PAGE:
GRANT ALL ON magento_db.* TO 'magento_user'@'localhost' IDENTIFIED BY 'your password' WITH GRANT OPTION;
  1. Flush privileges and exit MariaDB:


4. Install PHP and Extensions

Let’s move on to the fourth step, installing PHP and its required extensions. PHP is the core scripting language that Magento runs on, and properly configuring it is crucial for optimal performance.

Follow this guide:

  1. Install PHP along with common extensions that Magento uses by running:
sudo apt install php8.1 libapache2-mod-php8.1 php8.1-common php8.1-gmp php8.1-curl php8.1-soap php8.1-bcmath php8.1-intl php8.1-mbstring php8.1-xmlrpc php8.1-mysql php8.1-gd php8.1-xml php8.1-cli php8.1-zip -y
  1. Magento 2 requires higher system resource limits to run efficiently. Edit the PHP configuration file with this command:
sudo nano /etc/php/8.1/apache2/php.ini
  1. Find these lines with Ctrl + W and change their values:
file_uploads = On

allow_url_fopen = On

short_open_tag = On

memory_limit = 512M

upload_max_filesize = 128M

max_execution_time = 3600
  1. Save and exit the editor, then restart Apache to use the updated PHP configuration:
sudo systemctl restart apache2.service

5. Install Elasticsearch

Magento 2 requires a powerful search engine for handling complex product searches and catalog management efficiently. Therefore, you need to install Elasticsearch, which provides fast and accurate search results for your online store.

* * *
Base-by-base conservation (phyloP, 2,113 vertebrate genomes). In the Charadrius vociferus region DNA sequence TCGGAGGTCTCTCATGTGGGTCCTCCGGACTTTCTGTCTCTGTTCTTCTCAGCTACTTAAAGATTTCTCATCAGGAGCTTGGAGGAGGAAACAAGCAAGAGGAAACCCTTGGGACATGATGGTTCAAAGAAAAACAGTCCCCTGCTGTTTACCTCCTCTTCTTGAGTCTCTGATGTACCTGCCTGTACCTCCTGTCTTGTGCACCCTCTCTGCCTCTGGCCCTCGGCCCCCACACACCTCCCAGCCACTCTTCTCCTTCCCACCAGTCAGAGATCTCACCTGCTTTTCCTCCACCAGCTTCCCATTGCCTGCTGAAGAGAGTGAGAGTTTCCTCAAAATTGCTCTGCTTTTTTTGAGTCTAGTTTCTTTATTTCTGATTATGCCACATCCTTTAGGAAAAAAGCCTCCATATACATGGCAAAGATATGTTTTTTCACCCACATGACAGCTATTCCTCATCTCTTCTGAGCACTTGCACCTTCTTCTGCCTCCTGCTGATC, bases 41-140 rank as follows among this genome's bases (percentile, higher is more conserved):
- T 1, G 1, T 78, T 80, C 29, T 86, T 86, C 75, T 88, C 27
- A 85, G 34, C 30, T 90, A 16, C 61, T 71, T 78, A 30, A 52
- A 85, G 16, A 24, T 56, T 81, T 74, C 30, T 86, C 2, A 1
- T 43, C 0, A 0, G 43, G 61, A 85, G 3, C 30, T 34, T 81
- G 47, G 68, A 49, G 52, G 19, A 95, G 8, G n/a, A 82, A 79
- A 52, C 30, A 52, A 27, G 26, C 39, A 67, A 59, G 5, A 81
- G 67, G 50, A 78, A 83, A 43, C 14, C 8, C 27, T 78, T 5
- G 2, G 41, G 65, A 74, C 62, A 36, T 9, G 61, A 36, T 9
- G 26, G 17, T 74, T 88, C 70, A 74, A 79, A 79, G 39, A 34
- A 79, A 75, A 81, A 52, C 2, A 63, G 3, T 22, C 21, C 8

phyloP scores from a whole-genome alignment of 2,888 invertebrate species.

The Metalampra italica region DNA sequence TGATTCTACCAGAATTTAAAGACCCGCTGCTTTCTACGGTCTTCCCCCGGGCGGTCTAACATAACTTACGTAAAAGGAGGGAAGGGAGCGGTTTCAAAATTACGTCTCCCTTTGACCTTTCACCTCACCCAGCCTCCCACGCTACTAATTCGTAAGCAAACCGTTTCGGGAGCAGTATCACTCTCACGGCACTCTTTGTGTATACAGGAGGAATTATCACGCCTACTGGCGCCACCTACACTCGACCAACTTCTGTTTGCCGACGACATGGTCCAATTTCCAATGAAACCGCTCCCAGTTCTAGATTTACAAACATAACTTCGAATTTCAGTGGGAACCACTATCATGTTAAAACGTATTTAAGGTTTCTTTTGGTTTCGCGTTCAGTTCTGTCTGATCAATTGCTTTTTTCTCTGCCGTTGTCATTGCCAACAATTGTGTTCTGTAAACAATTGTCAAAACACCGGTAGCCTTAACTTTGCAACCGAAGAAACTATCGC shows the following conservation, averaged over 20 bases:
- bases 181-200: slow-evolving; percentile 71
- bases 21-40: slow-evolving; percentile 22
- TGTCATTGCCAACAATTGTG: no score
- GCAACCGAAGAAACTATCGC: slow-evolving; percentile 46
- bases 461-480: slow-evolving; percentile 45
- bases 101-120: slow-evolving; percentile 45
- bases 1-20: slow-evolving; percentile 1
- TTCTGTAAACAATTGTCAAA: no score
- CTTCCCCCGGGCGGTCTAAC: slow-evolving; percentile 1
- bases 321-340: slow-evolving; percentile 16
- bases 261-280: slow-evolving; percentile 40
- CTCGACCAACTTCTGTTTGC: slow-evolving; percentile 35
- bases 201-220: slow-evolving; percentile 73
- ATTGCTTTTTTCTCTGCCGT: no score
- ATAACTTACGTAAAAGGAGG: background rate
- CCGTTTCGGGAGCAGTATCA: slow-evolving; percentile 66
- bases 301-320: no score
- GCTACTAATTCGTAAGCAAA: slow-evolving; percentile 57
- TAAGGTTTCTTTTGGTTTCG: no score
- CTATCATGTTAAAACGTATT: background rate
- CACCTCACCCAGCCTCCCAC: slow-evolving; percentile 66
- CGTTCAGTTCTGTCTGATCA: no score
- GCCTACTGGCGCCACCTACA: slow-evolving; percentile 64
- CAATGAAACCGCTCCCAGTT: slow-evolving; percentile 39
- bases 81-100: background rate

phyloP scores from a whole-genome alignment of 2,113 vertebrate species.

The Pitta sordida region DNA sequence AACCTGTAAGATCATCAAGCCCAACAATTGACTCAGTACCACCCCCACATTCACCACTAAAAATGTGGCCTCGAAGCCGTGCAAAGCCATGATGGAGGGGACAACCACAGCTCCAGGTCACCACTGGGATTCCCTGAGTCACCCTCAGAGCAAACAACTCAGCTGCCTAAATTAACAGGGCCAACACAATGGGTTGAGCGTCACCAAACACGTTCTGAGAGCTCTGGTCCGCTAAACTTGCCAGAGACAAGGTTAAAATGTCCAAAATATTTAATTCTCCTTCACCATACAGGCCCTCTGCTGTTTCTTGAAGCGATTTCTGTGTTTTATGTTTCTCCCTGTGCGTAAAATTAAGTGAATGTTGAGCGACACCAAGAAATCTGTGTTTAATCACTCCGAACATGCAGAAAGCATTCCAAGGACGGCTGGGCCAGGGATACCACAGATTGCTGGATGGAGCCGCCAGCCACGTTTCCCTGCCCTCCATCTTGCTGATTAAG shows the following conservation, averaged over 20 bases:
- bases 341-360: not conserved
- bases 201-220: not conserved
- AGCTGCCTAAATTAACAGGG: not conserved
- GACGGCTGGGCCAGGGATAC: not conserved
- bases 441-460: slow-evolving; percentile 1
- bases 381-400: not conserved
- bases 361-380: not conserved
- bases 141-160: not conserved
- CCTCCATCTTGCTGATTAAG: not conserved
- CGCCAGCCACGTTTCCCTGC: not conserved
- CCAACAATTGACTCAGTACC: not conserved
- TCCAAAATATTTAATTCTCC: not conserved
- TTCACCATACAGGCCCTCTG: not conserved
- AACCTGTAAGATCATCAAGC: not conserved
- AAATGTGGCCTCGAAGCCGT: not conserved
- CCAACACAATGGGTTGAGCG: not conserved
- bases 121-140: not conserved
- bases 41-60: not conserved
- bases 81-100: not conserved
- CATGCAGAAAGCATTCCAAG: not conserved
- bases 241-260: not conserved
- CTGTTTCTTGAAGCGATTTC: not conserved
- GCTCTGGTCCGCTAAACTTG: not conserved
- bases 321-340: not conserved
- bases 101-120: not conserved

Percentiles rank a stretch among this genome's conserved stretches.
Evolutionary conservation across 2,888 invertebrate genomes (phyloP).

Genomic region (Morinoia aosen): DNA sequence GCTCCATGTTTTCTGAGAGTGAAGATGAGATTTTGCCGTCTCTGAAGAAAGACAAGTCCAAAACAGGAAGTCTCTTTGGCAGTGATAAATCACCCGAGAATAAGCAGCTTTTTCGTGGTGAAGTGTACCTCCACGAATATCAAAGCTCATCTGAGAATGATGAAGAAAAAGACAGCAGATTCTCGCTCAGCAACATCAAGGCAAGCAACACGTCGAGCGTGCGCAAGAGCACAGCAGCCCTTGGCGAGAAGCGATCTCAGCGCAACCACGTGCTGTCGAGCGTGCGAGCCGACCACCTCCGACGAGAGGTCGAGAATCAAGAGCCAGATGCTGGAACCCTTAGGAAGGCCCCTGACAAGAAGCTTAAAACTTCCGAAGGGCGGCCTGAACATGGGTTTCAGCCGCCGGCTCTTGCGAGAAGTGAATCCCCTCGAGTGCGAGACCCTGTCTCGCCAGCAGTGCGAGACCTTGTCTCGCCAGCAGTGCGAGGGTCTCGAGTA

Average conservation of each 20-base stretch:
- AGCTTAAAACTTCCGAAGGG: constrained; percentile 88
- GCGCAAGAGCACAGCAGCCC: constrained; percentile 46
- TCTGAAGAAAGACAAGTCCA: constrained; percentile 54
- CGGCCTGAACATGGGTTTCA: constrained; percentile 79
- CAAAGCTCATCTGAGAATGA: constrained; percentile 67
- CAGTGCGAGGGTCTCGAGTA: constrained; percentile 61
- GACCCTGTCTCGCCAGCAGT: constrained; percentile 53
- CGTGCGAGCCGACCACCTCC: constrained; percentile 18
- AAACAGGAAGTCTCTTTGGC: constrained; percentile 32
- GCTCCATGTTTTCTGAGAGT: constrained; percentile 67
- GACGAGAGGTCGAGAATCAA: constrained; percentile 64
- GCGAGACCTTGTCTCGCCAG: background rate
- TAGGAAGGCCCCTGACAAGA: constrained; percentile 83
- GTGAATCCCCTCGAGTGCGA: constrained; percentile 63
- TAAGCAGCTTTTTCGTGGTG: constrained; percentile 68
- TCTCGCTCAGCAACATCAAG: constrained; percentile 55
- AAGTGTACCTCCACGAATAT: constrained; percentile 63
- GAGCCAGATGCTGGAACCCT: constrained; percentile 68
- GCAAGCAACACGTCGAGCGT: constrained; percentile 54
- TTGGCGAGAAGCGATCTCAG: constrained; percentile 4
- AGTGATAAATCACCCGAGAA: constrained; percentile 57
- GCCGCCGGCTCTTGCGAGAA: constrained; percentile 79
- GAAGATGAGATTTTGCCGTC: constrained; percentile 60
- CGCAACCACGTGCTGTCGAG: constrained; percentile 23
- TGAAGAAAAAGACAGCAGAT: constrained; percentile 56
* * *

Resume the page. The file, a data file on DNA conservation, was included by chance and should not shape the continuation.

To install Elasticsearch, follow these steps:

  1. Import the Elasticsearch GPG key by executing:
wget -qO - | sudo gpg --dearmor -o /usr/share/keyrings/elasticsearch-keyring.gpg
  1. Add the Elasticsearch repository to your system with the following:
echo "deb [signed-by=/usr/share/keyrings/elasticsearch-keyring.gpg] stable main" | sudo tee /etc/apt/sources.list.d/elastic-8.x.list
  1. Update the package database to ensure it includes the latest Elasticsearch package:
sudo apt update
  1. Install Elasticsearch using:
sudo apt install elasticsearch
  1. Start and enable the Elasticsearch service on boot:
sudo systemctl start elasticsearch.service

sudo systemctl enable elasticsearch.service
  1. Open the elasticsearch.yml file for editing:
sudo nano /etc/elasticsearch/elasticsearch.yml
  1. Replace this line’s value with false to turn off Magento security features: false
  1. Save your changes and restart the Elasticsearch service:
systemctl restart elasticsearch.service
  1. Verify that Elasticsearch runs correctly using the curl command:
curl -X GET "localhost:9200/"

Here’s the output you should see:


  "name": "srv123456",

  "cluster_name": "elasticsearch",

  "cluster_uuid" : "gVGFaOTqRSa6HvNz1PX28g",

  "version": {

    "number": "7.17.20",

    "build_flavor": "default",

    "build_type": "deb",

    "build_hash" : "b26557f585b7d95c71a5549e571a6bcd2667697d",

    "build_date" : "2024-04-08T08:34:31.070382898Z",

    "build_snapshot": false,

    "lucene_version" : "8.11.3",

    "minimum_wire_compatibility_version" : "6.8.0",

    "minimum_index_compatibility_version" : "6.0.0-beta1"


  "tagline": "You Know, for Search"


6. Download and Install Composer